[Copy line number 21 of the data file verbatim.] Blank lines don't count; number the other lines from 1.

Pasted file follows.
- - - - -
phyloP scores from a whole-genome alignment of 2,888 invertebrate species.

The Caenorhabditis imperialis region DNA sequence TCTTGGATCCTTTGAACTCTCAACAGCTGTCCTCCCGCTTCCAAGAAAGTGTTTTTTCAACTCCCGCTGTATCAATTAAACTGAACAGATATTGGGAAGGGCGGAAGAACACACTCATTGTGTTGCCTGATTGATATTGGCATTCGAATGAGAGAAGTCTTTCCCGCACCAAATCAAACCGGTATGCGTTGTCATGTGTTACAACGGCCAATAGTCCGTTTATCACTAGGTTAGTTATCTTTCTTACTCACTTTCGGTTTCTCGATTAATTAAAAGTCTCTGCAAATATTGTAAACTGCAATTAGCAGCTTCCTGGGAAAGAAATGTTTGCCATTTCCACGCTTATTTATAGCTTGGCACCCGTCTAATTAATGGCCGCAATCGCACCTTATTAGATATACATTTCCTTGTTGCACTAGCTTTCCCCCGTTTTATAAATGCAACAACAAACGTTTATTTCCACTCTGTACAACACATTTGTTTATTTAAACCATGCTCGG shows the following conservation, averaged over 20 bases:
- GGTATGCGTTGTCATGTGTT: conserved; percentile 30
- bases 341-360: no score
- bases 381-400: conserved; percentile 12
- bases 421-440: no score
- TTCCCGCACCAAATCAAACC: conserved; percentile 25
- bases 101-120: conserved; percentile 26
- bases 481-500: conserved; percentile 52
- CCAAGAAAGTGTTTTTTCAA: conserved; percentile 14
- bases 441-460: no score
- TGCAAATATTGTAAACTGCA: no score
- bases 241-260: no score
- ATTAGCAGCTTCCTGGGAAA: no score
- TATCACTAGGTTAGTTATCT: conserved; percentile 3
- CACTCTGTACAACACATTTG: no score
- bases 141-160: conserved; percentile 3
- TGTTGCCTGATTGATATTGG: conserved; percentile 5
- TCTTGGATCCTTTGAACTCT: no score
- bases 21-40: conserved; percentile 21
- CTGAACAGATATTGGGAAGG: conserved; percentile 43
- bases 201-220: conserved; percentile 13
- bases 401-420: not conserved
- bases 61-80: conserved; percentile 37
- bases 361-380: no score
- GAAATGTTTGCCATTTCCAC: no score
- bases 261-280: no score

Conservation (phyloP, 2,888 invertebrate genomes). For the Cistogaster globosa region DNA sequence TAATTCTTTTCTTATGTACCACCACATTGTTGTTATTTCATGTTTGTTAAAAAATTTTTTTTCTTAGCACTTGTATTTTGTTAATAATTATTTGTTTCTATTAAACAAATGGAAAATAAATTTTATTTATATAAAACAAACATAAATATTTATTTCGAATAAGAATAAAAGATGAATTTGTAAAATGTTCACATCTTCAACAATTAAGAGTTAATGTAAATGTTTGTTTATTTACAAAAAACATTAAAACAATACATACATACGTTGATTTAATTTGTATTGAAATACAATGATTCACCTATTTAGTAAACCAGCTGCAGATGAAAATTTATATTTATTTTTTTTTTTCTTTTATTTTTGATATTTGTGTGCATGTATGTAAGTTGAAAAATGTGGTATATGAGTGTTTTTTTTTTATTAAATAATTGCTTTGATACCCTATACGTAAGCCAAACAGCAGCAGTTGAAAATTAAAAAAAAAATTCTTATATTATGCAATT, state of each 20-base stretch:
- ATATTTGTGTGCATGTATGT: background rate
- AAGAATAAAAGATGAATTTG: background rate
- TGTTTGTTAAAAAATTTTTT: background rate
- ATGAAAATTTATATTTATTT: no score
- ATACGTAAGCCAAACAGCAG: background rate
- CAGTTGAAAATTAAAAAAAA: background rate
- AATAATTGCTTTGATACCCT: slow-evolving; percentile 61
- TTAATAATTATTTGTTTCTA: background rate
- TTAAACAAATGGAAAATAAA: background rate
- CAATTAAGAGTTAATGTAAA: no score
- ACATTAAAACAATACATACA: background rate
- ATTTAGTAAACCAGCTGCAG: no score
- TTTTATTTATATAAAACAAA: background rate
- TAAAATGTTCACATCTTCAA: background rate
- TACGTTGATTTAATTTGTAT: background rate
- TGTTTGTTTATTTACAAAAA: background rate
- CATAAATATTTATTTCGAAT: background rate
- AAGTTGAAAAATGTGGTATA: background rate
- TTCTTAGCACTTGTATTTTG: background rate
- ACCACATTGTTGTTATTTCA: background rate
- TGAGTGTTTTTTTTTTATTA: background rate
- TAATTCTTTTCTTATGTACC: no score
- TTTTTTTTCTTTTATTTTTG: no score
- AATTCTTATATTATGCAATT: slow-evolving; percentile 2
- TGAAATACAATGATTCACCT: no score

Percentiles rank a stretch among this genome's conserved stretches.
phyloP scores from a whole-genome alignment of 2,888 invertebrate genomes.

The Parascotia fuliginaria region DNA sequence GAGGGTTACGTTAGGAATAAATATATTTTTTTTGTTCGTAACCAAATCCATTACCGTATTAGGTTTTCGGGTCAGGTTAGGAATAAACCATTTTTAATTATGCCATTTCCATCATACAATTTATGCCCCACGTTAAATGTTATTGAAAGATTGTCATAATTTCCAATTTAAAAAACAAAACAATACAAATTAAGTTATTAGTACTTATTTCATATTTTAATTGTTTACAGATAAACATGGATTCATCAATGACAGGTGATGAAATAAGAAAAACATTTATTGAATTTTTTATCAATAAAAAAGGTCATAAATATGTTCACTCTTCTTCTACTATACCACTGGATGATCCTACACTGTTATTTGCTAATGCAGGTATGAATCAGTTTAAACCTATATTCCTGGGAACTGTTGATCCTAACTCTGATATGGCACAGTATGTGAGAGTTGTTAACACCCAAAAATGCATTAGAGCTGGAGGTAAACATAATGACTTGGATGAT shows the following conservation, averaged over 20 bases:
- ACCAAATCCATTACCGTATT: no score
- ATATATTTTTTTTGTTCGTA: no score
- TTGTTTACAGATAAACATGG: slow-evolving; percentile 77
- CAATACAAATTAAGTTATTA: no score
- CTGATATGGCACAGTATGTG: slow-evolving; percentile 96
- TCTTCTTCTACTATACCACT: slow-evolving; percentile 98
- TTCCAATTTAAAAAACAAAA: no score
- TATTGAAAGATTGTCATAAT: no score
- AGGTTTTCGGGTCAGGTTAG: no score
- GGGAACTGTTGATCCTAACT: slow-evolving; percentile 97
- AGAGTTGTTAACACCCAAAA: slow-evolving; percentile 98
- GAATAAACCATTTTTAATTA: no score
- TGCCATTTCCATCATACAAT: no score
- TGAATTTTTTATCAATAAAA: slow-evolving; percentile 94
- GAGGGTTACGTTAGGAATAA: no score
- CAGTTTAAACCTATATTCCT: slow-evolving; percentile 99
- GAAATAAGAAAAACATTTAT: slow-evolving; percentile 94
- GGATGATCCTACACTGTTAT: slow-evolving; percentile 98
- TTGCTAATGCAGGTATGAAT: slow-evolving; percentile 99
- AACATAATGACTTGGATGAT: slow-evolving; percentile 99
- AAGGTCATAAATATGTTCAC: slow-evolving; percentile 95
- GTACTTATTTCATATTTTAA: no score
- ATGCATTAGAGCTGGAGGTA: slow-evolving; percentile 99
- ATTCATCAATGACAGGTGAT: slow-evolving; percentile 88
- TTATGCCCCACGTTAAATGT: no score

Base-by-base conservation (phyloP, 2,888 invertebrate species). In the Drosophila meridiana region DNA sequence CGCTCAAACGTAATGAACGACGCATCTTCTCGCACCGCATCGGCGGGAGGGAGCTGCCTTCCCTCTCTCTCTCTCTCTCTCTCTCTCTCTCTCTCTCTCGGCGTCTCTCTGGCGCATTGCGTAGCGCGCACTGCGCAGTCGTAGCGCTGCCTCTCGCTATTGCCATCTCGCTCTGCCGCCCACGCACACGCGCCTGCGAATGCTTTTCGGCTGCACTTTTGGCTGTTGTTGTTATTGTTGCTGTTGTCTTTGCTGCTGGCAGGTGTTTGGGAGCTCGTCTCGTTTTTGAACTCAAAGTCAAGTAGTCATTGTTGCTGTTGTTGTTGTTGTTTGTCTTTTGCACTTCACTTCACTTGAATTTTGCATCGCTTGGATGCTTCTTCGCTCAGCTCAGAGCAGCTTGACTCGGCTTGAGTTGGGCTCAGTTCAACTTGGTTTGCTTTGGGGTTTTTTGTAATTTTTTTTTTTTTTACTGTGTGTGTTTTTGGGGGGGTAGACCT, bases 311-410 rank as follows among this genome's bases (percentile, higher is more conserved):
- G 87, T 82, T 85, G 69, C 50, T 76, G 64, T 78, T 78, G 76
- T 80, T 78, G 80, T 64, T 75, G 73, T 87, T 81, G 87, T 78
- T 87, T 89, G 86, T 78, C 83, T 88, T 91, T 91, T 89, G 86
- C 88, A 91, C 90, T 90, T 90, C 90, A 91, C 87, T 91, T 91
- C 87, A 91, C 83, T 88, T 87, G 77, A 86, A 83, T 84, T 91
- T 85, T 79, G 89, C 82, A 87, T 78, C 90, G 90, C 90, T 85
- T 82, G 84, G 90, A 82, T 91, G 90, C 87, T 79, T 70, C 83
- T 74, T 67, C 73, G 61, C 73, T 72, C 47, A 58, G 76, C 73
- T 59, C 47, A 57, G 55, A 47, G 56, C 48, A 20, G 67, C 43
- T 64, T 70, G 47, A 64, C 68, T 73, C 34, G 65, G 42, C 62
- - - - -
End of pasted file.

- CTGAACAGATATTGGGAAGG: conserved; percentile 43